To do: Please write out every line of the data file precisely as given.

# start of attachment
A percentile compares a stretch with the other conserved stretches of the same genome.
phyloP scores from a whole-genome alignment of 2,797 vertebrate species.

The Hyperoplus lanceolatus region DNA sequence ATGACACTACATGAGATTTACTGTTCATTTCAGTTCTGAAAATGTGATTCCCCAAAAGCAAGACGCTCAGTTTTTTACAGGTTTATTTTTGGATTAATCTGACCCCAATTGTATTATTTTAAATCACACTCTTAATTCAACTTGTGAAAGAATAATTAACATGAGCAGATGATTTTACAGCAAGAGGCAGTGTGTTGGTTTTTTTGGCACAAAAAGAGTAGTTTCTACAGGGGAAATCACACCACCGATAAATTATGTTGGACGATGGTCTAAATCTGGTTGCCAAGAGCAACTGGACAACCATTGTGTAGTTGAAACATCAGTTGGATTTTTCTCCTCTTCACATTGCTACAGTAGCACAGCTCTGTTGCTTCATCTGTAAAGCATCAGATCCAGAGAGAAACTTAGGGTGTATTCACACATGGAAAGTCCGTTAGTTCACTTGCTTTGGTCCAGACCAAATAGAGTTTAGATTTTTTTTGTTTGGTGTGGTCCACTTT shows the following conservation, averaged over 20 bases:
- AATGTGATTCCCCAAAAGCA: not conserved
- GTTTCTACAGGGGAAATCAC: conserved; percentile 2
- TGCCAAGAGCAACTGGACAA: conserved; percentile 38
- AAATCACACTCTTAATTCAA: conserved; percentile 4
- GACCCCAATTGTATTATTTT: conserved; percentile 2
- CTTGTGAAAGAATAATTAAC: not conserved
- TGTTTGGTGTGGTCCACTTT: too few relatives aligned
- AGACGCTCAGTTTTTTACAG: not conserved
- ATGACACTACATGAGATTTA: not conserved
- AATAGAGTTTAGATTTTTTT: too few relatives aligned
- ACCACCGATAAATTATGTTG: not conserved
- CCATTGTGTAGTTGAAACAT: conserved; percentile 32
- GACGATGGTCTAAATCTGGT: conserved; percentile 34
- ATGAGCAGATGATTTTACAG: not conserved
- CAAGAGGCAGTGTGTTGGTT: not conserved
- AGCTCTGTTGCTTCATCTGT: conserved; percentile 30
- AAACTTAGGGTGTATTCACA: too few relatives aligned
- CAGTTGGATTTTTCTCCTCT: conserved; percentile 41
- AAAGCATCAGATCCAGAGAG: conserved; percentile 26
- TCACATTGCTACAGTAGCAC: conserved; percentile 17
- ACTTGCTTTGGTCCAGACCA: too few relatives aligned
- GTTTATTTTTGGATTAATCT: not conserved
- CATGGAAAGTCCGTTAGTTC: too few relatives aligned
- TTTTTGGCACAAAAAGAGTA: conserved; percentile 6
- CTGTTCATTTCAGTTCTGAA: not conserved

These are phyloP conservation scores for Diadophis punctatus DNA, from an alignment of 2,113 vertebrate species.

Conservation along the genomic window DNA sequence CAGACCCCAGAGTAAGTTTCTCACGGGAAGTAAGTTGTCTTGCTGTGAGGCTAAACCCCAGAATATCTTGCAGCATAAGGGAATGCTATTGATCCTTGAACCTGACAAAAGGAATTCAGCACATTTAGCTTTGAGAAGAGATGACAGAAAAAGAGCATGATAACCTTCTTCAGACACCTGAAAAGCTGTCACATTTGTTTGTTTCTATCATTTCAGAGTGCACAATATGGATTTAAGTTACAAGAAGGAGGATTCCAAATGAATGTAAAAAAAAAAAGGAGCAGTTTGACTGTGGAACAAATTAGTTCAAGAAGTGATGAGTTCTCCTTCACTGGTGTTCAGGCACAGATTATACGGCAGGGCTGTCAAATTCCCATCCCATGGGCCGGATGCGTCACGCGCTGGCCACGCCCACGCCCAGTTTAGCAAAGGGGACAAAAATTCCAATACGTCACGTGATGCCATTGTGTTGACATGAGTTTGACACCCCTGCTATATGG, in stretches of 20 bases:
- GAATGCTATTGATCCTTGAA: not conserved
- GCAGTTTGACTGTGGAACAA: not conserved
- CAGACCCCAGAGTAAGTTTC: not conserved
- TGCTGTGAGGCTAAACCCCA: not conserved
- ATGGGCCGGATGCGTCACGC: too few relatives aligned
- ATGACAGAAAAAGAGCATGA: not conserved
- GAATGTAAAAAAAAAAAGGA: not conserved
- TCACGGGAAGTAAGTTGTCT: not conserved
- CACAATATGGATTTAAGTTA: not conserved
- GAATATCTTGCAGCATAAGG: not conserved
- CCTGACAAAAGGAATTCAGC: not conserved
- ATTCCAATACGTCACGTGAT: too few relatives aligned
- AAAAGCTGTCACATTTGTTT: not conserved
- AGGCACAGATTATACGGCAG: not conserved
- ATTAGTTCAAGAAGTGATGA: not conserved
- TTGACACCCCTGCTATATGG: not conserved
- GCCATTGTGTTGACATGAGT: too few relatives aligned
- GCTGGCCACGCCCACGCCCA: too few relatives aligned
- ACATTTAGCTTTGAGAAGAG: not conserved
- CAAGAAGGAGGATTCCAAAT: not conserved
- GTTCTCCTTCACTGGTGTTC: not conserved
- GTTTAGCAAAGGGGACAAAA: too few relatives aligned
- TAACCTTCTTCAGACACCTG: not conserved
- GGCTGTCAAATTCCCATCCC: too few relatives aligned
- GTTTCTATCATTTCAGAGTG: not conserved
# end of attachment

A percentile compares a stretch with the other conserved stretches of the same genome.
phyloP scores from a whole-genome alignment of 2,797 vertebrate species.

The Hyperoplus lanceolatus region DNA sequence ATGACACTACATGAGATTTACTGTTCATTTCAGTTCTGAAAATGTGATTCCCCAAAAGCAAGACGCTCAGTTTTTTACAGGTTTATTTTTGGATTAATCTGACCCCAATTGTATTATTTTAAATCACACTCTTAATTCAACTTGTGAAAGAATAATTAACATGAGCAGATGATTTTACAGCAAGAGGCAGTGTGTTGGTTTTTTTGGCACAAAAAGAGTAGTTTCTACAGGGGAAATCACACCACCGATAAATTATGTTGGACGATGGTCTAAATCTGGTTGCCAAGAGCAACTGGACAACCATTGTGTAGTTGAAACATCAGTTGGATTTTTCTCCTCTTCACATTGCTACAGTAGCACAGCTCTGTTGCTTCATCTGTAAAGCATCAGATCCAGAGAGAAACTTAGGGTGTATTCACACATGGAAAGTCCGTTAGTTCACTTGCTTTGGTCCAGACCAAATAGAGTTTAGATTTTTTTTGTTTGGTGTGGTCCACTTT shows the following conservation, averaged over 20 bases:
- AATGTGATTCCCCAAAAGCA: not conserved
- GTTTCTACAGGGGAAATCAC: conserved; percentile 2
- TGCCAAGAGCAACTGGACAA: conserved; percentile 38
- AAATCACACTCTTAATTCAA: conserved; percentile 4
- GACCCCAATTGTATTATTTT: conserved; percentile 2
- CTTGTGAAAGAATAATTAAC: not conserved
- TGTTTGGTGTGGTCCACTTT: too few relatives aligned
- AGACGCTCAGTTTTTTACAG: not conserved
- ATGACACTACATGAGATTTA: not conserved
- AATAGAGTTTAGATTTTTTT: too few relatives aligned
- ACCACCGATAAATTATGTTG: not conserved
- CCATTGTGTAGTTGAAACAT: conserved; percentile 32
- GACGATGGTCTAAATCTGGT: conserved; percentile 34
- ATGAGCAGATGATTTTACAG: not conserved
- CAAGAGGCAGTGTGTTGGTT: not conserved
- AGCTCTGTTGCTTCATCTGT: conserved; percentile 30
- AAACTTAGGGTGTATTCACA: too few relatives aligned
- CAGTTGGATTTTTCTCCTCT: conserved; percentile 41
- AAAGCATCAGATCCAGAGAG: conserved; percentile 26
- TCACATTGCTACAGTAGCAC: conserved; percentile 17
- ACTTGCTTTGGTCCAGACCA: too few relatives aligned
- GTTTATTTTTGGATTAATCT: not conserved
- CATGGAAAGTCCGTTAGTTC: too few relatives aligned
- TTTTTGGCACAAAAAGAGTA: conserved; percentile 6
- CTGTTCATTTCAGTTCTGAA: not conserved

These are phyloP conservation scores for Diadophis punctatus DNA, from an alignment of 2,113 vertebrate species.

Conservation along the genomic window DNA sequence CAGACCCCAGAGTAAGTTTCTCACGGGAAGTAAGTTGTCTTGCTGTGAGGCTAAACCCCAGAATATCTTGCAGCATAAGGGAATGCTATTGATCCTTGAACCTGACAAAAGGAATTCAGCACATTTAGCTTTGAGAAGAGATGACAGAAAAAGAGCATGATAACCTTCTTCAGACACCTGAAAAGCTGTCACATTTGTTTGTTTCTATCATTTCAGAGTGCACAATATGGATTTAAGTTACAAGAAGGAGGATTCCAAATGAATGTAAAAAAAAAAAGGAGCAGTTTGACTGTGGAACAAATTAGTTCAAGAAGTGATGAGTTCTCCTTCACTGGTGTTCAGGCACAGATTATACGGCAGGGCTGTCAAATTCCCATCCCATGGGCCGGATGCGTCACGCGCTGGCCACGCCCACGCCCAGTTTAGCAAAGGGGACAAAAATTCCAATACGTCACGTGATGCCATTGTGTTGACATGAGTTTGACACCCCTGCTATATGG, in stretches of 20 bases:
- GAATGCTATTGATCCTTGAA: not conserved
- GCAGTTTGACTGTGGAACAA: not conserved
- CAGACCCCAGAGTAAGTTTC: not conserved
- TGCTGTGAGGCTAAACCCCA: not conserved
- ATGGGCCGGATGCGTCACGC: too few relatives aligned
- ATGACAGAAAAAGAGCATGA: not conserved
- GAATGTAAAAAAAAAAAGGA: not conserved
- TCACGGGAAGTAAGTTGTCT: not conserved
- CACAATATGGATTTAAGTTA: not conserved
- GAATATCTTGCAGCATAAGG: not conserved
- CCTGACAAAAGGAATTCAGC: not conserved
- ATTCCAATACGTCACGTGAT: too few relatives aligned
- AAAAGCTGTCACATTTGTTT: not conserved
- AGGCACAGATTATACGGCAG: not conserved
- ATTAGTTCAAGAAGTGATGA: not conserved
- TTGACACCCCTGCTATATGG: not conserved
- GCCATTGTGTTGACATGAGT: too few relatives aligned
- GCTGGCCACGCCCACGCCCA: too few relatives aligned
- ACATTTAGCTTTGAGAAGAG: not conserved
- CAAGAAGGAGGATTCCAAAT: not conserved
- GTTCTCCTTCACTGGTGTTC: not conserved
- GTTTAGCAAAGGGGACAAAA: too few relatives aligned
- TAACCTTCTTCAGACACCTG: not conserved
- GGCTGTCAAATTCCCATCCC: too few relatives aligned
- GTTTCTATCATTTCAGAGTG: not conserved